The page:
Yet he did admit that the discussion of another long-term funding round for troubled banks had come up. Such longer-term loans would enable banks to support lending to consumer households and businesses as well as measuring up to the toughened regulatory standards.

Data out of France encouraged Draghi and his ECB colleagues to err on the side of caution. German manufacturing data showed a shrinking economy while the euro-wide Purchasing Manager's Indexes offered the worst results in over five years of surveys, as the chart below shows:

Eurozone PMI October 2018

Draghi was not alone in his scare mongering either. The U.S. Federal Reserve has nearly promised that it will slow down the speed of the ongoing rate increases. Other central banks across the developed world are starting to signal much the same policies.

Robert Shiller Also Worries About A “Full Blown Bear Market” Approaching

Robert Shiller is on the same page as Mario Draghi. The Yale university professor and 2013 Nobel Prize Laureate was spreading his own doom and gloom on the snowy slopes of Davos. He said that American stock markets may have posted a slight recovery from the dramatic declines in December, but the risks of a substantial downward move are still high.

“I'm not confident of my ability to predict, but I think there's a risk of a bear market in 2019, yes. I categorize risks in terms of narratives and this bear market narrative has taken a strong hold. There is a feeling that the stock market might be due for some deflating now because it's been a long time, and we've seen some hints of it and we haven't seen the real deflation yet.”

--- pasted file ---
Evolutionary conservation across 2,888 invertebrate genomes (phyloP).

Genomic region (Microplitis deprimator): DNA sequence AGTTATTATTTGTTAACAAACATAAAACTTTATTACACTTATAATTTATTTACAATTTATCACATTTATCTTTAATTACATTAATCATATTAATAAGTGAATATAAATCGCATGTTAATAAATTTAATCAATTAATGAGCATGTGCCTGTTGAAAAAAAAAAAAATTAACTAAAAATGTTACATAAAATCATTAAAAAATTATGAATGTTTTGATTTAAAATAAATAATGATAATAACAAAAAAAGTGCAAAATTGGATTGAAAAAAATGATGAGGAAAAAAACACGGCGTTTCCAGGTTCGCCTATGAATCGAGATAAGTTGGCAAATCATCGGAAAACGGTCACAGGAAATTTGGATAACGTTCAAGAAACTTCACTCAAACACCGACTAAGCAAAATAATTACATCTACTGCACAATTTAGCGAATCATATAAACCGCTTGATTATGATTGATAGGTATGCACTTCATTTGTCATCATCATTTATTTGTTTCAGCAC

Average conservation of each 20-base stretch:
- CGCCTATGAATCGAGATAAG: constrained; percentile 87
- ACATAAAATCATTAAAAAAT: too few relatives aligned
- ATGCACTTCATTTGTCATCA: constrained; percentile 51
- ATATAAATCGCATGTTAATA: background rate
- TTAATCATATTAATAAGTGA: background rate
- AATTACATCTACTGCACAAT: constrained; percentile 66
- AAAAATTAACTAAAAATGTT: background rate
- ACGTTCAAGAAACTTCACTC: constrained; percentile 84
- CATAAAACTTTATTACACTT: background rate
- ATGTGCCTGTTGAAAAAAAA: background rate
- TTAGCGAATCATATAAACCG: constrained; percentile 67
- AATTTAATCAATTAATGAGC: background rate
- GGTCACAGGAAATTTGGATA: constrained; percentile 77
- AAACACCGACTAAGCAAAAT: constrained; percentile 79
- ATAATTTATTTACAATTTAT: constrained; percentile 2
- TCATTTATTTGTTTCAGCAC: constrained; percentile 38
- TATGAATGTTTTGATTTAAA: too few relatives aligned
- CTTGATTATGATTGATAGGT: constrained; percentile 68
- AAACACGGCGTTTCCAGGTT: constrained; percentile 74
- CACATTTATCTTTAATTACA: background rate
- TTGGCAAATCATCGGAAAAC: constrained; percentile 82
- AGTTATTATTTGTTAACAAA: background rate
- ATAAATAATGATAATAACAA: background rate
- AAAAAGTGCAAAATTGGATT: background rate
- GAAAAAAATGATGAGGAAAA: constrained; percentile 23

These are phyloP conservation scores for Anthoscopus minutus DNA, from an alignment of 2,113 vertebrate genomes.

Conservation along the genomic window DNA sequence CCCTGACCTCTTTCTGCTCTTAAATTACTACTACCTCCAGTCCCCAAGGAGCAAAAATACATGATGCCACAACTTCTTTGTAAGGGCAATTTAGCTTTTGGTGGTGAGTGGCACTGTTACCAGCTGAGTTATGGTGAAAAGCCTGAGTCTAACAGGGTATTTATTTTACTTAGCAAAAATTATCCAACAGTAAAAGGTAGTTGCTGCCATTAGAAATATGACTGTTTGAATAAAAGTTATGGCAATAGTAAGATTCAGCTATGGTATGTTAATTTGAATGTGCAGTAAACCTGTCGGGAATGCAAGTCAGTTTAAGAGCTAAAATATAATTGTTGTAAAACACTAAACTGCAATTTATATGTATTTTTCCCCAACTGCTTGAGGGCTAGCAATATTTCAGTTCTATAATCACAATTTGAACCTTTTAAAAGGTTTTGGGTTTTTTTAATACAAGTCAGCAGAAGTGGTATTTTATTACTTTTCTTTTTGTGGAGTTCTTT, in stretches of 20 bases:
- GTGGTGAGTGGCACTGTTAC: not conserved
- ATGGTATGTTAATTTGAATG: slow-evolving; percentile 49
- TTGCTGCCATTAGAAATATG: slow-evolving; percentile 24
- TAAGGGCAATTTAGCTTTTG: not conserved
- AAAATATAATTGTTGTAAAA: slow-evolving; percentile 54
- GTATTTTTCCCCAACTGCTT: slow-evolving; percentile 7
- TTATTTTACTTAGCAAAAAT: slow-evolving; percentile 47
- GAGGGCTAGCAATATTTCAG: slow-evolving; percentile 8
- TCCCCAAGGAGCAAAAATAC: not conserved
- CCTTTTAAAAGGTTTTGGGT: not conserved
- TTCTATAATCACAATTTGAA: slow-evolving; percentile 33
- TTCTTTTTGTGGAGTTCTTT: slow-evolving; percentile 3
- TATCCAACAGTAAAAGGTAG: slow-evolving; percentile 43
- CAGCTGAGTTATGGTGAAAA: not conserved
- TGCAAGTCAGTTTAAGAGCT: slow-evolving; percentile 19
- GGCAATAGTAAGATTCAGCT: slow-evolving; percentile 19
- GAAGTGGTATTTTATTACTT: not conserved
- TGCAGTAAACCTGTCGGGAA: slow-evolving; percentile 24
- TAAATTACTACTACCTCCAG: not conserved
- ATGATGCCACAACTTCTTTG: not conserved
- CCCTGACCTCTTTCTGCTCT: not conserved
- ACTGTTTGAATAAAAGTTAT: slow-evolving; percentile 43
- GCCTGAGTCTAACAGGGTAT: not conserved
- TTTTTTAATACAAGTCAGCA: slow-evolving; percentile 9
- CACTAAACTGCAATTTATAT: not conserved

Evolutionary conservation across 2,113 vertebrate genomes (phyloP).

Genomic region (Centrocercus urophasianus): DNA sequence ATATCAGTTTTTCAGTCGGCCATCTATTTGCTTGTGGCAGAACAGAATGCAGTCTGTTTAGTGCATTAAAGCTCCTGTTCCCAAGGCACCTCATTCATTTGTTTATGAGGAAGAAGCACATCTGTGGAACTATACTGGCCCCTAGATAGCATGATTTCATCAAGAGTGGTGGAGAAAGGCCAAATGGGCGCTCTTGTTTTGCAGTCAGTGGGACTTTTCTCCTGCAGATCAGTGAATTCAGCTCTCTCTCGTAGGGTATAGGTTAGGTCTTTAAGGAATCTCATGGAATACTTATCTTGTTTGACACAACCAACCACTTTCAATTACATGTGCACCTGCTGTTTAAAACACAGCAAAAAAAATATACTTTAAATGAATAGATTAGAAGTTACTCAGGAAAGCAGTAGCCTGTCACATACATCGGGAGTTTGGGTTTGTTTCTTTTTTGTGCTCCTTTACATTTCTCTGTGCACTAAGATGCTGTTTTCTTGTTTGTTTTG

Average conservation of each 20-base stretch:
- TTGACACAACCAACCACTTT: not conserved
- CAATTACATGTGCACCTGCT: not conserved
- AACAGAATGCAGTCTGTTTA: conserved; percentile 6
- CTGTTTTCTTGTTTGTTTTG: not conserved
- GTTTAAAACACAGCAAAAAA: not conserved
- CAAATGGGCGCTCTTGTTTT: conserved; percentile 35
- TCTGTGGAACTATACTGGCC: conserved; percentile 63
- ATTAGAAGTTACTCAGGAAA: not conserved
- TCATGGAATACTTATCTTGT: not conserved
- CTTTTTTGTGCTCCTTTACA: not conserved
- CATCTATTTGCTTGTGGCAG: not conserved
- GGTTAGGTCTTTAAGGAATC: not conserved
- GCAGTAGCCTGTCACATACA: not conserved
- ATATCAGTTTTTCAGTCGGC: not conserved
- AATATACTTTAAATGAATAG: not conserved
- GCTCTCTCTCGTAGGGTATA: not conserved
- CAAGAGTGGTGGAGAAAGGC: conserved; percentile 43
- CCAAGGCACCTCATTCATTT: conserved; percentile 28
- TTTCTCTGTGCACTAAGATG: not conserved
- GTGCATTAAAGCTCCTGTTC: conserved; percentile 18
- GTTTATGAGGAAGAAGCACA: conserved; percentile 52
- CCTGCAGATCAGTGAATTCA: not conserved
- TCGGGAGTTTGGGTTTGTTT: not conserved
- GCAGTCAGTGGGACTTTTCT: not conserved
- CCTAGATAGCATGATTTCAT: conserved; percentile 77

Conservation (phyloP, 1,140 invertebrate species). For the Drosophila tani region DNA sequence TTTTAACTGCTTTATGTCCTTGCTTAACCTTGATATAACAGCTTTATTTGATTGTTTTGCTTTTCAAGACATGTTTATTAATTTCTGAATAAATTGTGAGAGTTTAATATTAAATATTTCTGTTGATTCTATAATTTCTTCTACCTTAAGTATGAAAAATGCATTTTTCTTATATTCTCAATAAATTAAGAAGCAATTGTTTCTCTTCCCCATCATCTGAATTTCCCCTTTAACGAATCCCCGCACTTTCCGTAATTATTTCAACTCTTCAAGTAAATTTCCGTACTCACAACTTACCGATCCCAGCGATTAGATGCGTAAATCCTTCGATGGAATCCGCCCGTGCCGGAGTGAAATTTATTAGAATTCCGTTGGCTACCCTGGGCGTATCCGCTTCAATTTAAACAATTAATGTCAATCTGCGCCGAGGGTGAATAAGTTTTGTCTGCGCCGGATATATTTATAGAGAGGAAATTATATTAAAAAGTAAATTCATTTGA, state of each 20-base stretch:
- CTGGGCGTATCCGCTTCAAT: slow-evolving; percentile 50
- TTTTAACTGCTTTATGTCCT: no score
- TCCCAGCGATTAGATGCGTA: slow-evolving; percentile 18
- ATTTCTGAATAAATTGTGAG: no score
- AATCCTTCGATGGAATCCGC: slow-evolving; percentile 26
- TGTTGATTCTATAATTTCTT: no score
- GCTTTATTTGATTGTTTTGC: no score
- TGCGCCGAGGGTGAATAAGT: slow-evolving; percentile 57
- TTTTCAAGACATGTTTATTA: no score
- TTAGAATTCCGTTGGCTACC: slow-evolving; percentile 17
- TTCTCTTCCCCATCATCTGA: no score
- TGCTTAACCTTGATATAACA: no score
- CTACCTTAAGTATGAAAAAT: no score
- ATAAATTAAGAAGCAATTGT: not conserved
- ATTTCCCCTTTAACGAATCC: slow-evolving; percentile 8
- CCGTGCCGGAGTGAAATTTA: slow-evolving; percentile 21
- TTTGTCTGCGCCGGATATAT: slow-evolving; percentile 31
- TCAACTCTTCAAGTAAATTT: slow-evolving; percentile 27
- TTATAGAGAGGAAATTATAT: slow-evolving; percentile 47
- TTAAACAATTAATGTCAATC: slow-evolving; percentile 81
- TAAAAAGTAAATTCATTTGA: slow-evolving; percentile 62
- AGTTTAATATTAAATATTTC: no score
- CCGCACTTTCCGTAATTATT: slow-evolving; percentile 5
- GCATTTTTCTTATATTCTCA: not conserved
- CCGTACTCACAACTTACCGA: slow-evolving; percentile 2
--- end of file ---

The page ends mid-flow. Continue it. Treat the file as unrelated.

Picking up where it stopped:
Shiller admits that he does not give much regard to market-driving fundamentals. Instead he is far “more interested in psychology and popular narratives” such as the Trump movement. He has drawn the correlation between narratives and the Depression of 1920-1921, The 1930's Great Depression, and the Great Recession and Global Financial Crisis of 2007-2009. Shiller warned:

“I'm thinking that some narratives that have been live in the recent past might come back. There was the narrative that began at the beginning of 2018. And in January and February we had a correction and 10 percent decline. And then we had another downturn between September and Christmas Eve last year, and on the S&P 500 it went down from peak to trough 19.8 percent and it almost made this classical definition of a bear market. And I think these things weigh on people's mind and there' s a sense that maybe it's finished for people who see a buy signal, or maybe it's going to complete the job and go down further.”